In early November, a small plane crashed at Bishop Airport but all four men onboard walked away with minor injuries. The twin-engine plane was flying to Wisconsin from Florida when it developed engine problems and was diverted to Bishop where it flipped over during landing.
Late November brought a third crime-based family tragedy in the double homicide of Charles F. Woodson, 78, and his daughter Phyllis Olivia Woodson, 53. Within 48 hours of discovering the bodies, police arrested Marcus D. Lanes, 45, after locating him in a downtown Flint hotel where he staged a five-hour standoff while holding a hostage. Lanes has been charged with murder and robbery. He is a parolee through the Michigan Department of Corrections and also wanted in Georgia on a probation violation.
In late November, Flint Township Police Officer Matt Needham was fired after a township board closed session and hearing. Needham, a 17-year member of the force, was accused of a violating several police department rules and regulations and making false statements during the investigation and hearing.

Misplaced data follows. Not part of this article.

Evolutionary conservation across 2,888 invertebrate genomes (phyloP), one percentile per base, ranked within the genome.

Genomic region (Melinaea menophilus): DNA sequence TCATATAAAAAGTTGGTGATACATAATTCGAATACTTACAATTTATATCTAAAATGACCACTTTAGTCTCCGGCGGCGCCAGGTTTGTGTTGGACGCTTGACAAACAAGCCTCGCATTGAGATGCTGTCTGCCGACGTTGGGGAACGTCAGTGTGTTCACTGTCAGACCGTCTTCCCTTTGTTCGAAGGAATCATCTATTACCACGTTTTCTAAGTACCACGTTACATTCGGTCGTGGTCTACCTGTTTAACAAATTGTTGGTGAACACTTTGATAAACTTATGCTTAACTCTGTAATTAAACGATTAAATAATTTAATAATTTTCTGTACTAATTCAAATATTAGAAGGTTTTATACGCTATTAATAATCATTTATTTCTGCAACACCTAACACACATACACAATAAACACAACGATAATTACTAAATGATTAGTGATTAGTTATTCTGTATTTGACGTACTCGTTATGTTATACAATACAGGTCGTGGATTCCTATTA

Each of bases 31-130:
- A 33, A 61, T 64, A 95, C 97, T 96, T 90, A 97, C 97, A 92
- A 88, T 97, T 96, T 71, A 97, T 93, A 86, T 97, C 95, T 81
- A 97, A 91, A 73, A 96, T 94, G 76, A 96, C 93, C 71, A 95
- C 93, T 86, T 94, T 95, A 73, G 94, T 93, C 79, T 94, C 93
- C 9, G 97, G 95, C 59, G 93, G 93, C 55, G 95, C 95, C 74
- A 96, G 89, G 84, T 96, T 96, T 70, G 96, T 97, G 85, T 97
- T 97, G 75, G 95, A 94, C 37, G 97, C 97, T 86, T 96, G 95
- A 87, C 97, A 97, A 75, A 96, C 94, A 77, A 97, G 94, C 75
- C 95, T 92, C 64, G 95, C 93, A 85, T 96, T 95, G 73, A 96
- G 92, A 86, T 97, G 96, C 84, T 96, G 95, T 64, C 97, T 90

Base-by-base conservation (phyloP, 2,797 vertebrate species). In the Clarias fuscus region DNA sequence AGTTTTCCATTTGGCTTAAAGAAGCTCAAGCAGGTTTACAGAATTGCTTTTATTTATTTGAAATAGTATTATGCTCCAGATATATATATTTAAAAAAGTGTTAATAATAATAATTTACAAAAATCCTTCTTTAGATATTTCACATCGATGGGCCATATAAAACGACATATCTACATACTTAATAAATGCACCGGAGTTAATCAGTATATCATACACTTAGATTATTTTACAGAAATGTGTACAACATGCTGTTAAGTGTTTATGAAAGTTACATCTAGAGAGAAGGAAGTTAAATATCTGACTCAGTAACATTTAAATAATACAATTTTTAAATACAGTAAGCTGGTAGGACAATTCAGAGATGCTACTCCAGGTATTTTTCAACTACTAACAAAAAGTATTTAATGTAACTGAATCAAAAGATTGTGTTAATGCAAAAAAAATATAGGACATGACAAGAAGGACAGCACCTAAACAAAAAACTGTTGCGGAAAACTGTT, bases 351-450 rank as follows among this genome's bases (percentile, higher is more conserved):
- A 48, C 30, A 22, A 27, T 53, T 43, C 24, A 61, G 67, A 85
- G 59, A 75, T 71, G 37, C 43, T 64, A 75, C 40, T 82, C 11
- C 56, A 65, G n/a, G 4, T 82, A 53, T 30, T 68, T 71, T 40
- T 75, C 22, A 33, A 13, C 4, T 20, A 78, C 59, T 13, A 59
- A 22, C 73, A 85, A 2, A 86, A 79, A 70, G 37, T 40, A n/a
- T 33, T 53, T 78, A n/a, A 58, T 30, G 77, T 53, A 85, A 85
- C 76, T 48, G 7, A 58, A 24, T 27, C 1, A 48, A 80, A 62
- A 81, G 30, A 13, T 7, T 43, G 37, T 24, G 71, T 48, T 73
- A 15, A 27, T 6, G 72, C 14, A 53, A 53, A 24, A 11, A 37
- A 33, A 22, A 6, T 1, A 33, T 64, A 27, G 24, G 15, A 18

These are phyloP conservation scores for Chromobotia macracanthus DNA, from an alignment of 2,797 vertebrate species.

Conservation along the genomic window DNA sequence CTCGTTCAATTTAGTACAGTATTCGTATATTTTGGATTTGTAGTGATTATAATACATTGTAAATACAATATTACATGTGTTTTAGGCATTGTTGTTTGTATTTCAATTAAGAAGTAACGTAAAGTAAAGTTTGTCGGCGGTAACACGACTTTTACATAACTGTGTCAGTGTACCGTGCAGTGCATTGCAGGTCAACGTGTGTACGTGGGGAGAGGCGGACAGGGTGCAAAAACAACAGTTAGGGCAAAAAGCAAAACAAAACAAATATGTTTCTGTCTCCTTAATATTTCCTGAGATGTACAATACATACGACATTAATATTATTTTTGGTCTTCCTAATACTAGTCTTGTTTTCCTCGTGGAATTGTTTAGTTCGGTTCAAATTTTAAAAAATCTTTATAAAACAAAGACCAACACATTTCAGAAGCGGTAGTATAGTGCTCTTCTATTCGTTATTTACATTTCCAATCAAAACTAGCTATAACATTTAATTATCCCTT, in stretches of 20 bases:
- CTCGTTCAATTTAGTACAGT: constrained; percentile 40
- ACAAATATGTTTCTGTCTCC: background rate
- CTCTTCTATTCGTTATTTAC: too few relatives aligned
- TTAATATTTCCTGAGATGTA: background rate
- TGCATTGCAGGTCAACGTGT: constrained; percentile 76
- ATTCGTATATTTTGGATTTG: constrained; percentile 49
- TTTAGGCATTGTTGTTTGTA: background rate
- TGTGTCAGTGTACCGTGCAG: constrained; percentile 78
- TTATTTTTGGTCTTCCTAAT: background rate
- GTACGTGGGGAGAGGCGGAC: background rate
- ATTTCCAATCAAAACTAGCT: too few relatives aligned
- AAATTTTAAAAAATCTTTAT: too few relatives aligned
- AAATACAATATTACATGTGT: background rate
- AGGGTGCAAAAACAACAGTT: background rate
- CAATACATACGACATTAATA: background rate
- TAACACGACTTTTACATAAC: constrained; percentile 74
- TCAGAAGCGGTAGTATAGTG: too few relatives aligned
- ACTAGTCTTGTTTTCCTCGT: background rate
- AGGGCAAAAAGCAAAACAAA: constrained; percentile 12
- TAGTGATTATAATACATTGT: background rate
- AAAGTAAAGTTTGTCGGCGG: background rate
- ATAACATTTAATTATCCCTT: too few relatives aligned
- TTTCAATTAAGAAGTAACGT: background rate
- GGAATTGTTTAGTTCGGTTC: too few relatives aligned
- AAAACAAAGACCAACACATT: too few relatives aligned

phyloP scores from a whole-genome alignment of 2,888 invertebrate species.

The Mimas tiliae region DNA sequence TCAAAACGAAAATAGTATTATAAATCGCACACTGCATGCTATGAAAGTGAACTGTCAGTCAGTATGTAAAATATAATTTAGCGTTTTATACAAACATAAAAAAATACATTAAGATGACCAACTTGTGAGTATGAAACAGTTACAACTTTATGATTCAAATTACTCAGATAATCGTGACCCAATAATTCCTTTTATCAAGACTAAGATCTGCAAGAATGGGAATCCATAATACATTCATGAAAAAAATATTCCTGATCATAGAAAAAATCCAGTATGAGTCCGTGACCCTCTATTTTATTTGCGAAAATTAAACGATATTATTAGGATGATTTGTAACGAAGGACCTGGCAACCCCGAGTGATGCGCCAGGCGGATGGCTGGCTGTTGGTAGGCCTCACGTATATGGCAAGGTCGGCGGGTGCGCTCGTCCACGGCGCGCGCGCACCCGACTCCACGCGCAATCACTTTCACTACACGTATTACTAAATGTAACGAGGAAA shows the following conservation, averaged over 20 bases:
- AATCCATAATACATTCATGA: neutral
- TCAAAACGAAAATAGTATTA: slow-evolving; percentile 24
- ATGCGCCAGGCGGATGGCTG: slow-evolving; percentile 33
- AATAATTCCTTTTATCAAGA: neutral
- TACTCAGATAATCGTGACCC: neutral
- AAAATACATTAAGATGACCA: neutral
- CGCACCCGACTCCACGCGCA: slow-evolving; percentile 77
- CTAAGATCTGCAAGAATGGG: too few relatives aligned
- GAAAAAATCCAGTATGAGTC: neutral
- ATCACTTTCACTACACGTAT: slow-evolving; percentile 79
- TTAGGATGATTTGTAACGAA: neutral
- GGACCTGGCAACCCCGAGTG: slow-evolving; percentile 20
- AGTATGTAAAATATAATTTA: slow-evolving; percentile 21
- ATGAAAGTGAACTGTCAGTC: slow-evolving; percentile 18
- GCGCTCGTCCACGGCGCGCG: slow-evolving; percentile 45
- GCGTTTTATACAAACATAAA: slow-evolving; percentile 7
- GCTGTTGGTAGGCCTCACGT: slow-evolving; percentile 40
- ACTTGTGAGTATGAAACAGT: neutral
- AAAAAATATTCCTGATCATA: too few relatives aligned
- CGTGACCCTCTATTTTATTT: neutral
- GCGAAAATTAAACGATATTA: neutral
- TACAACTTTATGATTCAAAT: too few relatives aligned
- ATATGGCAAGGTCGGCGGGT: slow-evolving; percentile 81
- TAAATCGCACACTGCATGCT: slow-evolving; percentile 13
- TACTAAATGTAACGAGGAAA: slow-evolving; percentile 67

In late November, township officials began condemnation proceedings at Brookstone Valley Apartment off Flushing Road where tenants were moved in a short time frame because the landlord had not paid the water bill and the water was being shut off. Some of the buildings were also without heat.
In early December, interest rose for the idea of creating a dog park and also for the township to consider becoming a city and changing its name.
Closing out the year were election changes that moved school elections to November and redrew precinct boundaries that will change where some residents vote.